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Rough guide to
Posted in Technology on 2007-08-08 16:04
The first talk I attended on day 2 was Patrick Durusau on Retiring your metadata shoehorn, which is really about a proposal for a more powerful metadata mechanism for ODF. As far as I can tell, what they've done is to extend the ODF schema, particularly IDs on lots of elements that did not have these before. They've also added more elements reminiscent of RDF/a, which they call "in-content metadata", for much the same purpose as that filled by RDF/a.
Unfortunately, there was too much email and other things to catch up with while he was talking, so I lost the detail of how this actually worked, but it did look interesting.
After this, I attended Roy Amodeo on Applying structured content transformation techniques to software source code. He starts from the observation that source code is also content, then goes through lots of use cases showing why processing source code can be useful. I skip those, since this is kind of obvious, in my opinion. He wants to convert all source code to XML, and looks at various ways of achieving it, based on the grammars of the languages, since these are already defined and do turn code into a tree structure. He shows an example of doing this with OmniMark.
The generated structure looks rather like what you'd expect, with grammar symbols turned into element type names etc. It is simplified, however, and not a mechanical translation. He adds some annotations in attributes, like IDs and the line numbers. He also has a ref element that's used for references (such as from a use of a variable to its definition). Strangely, the ref element uses the id attribute for the references, which is a bit confusing.
He gives an example scenario based on OmniMark, which added a short syntax in version 3, which could be used together with the old verbose syntax until version 5.3. Later, well after 5.3, people wanted help to automatically convert their old source code to the new style. He shows how this required quite complicated transformations. He implemented most of this in OmniMark as text transformations, but couldn't do everything. Now he's doing it via the XML approach explained above, and can cover more of the transformations.
He claims his approach covers about 90% of the effort, leaving 10% to be performed manually.
I spoke just after lunch on Semantic Search with Topic Maps. I think it went quite well, and it seemed to be well received. Will write more about this later.
Jose Carlos Ramalho spoke just after me, on Topic Maps applied to PubMed. He says most of the work was actually done by his ex-student Giovani Rupert Librelotto. PubMed is a huge database of articles on medical subjects. There is an XML syntax representing the content, and the metadata look reasonable. They have converted the content to Topic Maps using Metamorphosis, which is a Topic Maps tool suite they've written. He showed various parts of it, including a Topic Maps editor called XSTM.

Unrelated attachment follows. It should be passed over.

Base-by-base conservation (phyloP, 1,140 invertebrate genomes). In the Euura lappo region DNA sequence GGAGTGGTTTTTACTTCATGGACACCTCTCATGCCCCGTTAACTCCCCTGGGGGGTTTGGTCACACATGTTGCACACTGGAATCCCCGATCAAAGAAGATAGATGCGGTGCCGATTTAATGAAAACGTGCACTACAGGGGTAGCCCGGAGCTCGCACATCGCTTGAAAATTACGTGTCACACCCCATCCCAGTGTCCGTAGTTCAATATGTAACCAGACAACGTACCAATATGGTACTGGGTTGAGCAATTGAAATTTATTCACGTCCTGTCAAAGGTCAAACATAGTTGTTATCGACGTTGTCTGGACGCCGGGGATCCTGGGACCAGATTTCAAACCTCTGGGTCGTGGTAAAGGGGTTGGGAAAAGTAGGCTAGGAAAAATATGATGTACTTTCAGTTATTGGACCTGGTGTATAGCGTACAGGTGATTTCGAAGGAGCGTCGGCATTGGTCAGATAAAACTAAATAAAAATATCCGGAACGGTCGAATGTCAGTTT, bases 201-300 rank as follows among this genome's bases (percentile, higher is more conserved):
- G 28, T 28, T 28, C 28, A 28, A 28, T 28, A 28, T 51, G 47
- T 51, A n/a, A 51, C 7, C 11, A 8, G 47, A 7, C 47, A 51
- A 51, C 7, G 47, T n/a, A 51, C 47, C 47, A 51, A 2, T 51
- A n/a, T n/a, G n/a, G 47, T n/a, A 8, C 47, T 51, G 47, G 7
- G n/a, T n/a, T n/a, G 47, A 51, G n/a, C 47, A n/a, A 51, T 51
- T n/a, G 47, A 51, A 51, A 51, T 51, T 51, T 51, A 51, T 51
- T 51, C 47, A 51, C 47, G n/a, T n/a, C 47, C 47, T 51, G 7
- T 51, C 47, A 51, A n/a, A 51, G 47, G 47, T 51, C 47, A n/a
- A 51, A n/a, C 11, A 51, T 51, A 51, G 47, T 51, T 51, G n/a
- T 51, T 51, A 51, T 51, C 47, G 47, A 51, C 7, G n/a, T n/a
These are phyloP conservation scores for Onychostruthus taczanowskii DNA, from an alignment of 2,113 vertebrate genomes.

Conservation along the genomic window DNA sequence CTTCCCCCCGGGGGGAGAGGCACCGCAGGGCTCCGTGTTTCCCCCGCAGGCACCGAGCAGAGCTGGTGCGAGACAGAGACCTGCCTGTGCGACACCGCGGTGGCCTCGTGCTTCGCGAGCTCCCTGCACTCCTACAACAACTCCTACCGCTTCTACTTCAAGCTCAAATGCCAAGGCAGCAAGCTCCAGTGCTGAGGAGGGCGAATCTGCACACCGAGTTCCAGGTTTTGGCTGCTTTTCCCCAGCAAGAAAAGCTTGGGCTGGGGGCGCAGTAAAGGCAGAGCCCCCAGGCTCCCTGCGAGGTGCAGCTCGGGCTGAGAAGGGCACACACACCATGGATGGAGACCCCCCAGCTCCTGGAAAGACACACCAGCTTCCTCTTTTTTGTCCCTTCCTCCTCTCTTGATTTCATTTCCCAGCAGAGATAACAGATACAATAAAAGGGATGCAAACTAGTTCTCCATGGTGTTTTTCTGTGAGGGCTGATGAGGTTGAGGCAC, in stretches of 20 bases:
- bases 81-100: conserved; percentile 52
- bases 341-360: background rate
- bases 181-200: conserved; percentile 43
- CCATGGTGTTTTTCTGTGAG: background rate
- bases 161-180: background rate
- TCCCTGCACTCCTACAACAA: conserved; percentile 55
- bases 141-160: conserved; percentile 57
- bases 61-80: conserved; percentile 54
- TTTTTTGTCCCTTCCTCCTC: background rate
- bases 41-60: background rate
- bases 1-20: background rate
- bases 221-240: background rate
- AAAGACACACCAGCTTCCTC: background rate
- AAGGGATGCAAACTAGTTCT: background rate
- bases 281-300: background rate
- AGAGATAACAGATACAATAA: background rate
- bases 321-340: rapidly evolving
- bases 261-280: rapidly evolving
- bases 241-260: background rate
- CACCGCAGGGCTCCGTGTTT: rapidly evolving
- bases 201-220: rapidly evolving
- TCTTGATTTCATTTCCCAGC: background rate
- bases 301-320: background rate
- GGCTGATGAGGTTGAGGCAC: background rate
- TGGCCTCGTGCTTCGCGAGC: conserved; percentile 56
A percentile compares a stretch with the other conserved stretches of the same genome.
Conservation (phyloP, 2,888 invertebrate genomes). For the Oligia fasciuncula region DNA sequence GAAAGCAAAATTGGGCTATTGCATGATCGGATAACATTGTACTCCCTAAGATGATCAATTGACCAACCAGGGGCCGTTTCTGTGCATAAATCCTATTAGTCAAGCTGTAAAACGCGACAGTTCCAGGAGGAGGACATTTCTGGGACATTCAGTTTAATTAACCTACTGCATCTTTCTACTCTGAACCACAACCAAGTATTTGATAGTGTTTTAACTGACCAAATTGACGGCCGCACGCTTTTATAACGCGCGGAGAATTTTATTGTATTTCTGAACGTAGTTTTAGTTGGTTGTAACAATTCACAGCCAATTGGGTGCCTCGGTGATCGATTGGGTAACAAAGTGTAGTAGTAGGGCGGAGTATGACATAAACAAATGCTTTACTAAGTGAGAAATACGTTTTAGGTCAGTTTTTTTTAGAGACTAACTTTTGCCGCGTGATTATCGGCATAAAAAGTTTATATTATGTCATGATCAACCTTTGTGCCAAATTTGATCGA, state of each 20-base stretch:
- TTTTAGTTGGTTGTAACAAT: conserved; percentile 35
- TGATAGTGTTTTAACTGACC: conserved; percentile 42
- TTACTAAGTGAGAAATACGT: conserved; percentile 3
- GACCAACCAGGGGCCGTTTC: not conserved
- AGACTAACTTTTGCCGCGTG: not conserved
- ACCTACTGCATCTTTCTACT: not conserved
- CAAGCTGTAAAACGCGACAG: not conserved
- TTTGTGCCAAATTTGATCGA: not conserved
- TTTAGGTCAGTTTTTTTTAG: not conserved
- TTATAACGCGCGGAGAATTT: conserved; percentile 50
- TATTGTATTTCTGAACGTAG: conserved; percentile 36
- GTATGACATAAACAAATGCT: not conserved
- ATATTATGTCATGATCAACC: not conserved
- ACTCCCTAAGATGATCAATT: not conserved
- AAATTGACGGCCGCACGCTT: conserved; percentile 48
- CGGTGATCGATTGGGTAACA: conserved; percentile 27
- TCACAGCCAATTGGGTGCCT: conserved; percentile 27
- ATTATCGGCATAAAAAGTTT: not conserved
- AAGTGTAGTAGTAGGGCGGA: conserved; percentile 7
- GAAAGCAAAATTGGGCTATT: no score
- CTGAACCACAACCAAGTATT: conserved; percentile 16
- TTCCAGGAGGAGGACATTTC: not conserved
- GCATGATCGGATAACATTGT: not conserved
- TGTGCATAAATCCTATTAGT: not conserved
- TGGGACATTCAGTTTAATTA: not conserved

XSTM appears also to be a kind of Topic Maps schema language, but it flew past too quickly for me to say for certain. However, they've combined it with an XML language for specifying XML-to-Topic Maps conversions, based on XPath. The conversion language looks quite powerful, but I don't really understand why they need XSTM. As far as I can tell they could just use plain XTM for the same thing.
They tried converting the whole of PubMed to Topic Maps, but Metamorphosis couldn't cope with that, so what they are doing now is to instead intercept query results, and only convert records found by the search to Topic Maps. This gives data of a much more tractable size. In the future they want to integrate MeSH subject headings in the data to weed out "false results" (in other words, improve precision).
After the break I heard Erik Hennum on DITA specialization by description and example. I find DITA really interesting, and am frustrated by my inability to find time to play with the combination of Topic Maps and DITA, which I think could be extremely interesting. To feed my frustration I listen to all talks about DITA that I can attend. (Or something like that.)
In general, DITA is a best practice for how to achieve reuse of XML content, and some simple technology to support that. In particular, they support subtyping of XML element types. Erik's talking about how example documents can be used to generate vocabularies, but I can't quite follow how he does it. This is quite annoying, because this looks interesting, but I don't quite get what is going on.
He shows an example that is a DITA vocabulary for expressing taxonomies in DITA. This is basically an XML vocabulary for taxonomies that's derived from the base DITA vocabulary. Interesting. I didn't know that existed.
The next speaker was Nikita Ogievetsky on Semantic resolvers for semantic web glasses. Unfortunately, I had to skip this presentation in order to catch my taxi to the airport.
Extreme was extremely nice again, as it always is. I'm really sorry I wasn't able to attend the last two days. Given that I leave for holiday Friday evening I had little choice, though.
Filed under: extrememarkup07
Scott Hudson - 2007-11-14 17:22:31
Hi Lars! I couldn't get travel authorized for either Extreme or XML 2007 this year, so sorry I wasn't able to see you again.
I, too, have been very interested in exploring how DITA maps could be expressed in XTM topic maps. I think it would be an incredibly interesting and powerful tool.
Unfortunately, I have also been too busy to explore this. I still continue to find a lot of resistance to XTM in favor of RDF. Frustrating, since I think XTM is much easier to understand and more powerful than RDF...
Hope you had a nice holiday! Cheers,
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